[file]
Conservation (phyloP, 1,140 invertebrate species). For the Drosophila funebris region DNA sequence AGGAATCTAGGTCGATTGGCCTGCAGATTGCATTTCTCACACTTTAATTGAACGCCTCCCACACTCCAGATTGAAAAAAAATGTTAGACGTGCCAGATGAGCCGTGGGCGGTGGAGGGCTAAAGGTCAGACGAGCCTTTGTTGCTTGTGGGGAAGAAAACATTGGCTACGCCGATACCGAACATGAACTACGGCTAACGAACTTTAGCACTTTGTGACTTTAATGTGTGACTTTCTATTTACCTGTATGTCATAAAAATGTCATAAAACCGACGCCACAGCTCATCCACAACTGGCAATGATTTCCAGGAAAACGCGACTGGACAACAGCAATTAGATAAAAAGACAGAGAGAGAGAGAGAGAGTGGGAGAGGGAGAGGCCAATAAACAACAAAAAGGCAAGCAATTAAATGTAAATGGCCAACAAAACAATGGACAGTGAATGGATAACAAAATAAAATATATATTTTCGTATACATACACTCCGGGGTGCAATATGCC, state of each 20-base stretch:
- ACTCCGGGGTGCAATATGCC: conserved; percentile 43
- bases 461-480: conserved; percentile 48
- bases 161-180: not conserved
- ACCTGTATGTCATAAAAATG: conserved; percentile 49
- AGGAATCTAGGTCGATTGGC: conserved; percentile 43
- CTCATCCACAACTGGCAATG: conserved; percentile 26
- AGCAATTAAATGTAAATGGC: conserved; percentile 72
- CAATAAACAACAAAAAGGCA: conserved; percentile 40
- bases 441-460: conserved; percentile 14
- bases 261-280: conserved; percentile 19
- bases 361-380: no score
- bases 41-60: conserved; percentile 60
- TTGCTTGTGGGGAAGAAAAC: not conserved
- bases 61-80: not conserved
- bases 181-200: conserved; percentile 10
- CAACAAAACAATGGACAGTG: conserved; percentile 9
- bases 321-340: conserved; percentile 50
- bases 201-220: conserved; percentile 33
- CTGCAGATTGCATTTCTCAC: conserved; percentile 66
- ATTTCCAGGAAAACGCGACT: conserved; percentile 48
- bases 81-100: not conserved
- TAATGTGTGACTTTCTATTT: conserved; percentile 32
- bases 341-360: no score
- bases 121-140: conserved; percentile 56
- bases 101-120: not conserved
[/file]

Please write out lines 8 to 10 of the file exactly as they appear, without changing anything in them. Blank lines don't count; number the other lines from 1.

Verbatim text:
- AGCAATTAAATGTAAATGGC: conserved; percentile 72
- CAATAAACAACAAAAAGGCA: conserved; percentile 40
- bases 441-460: conserved; percentile 14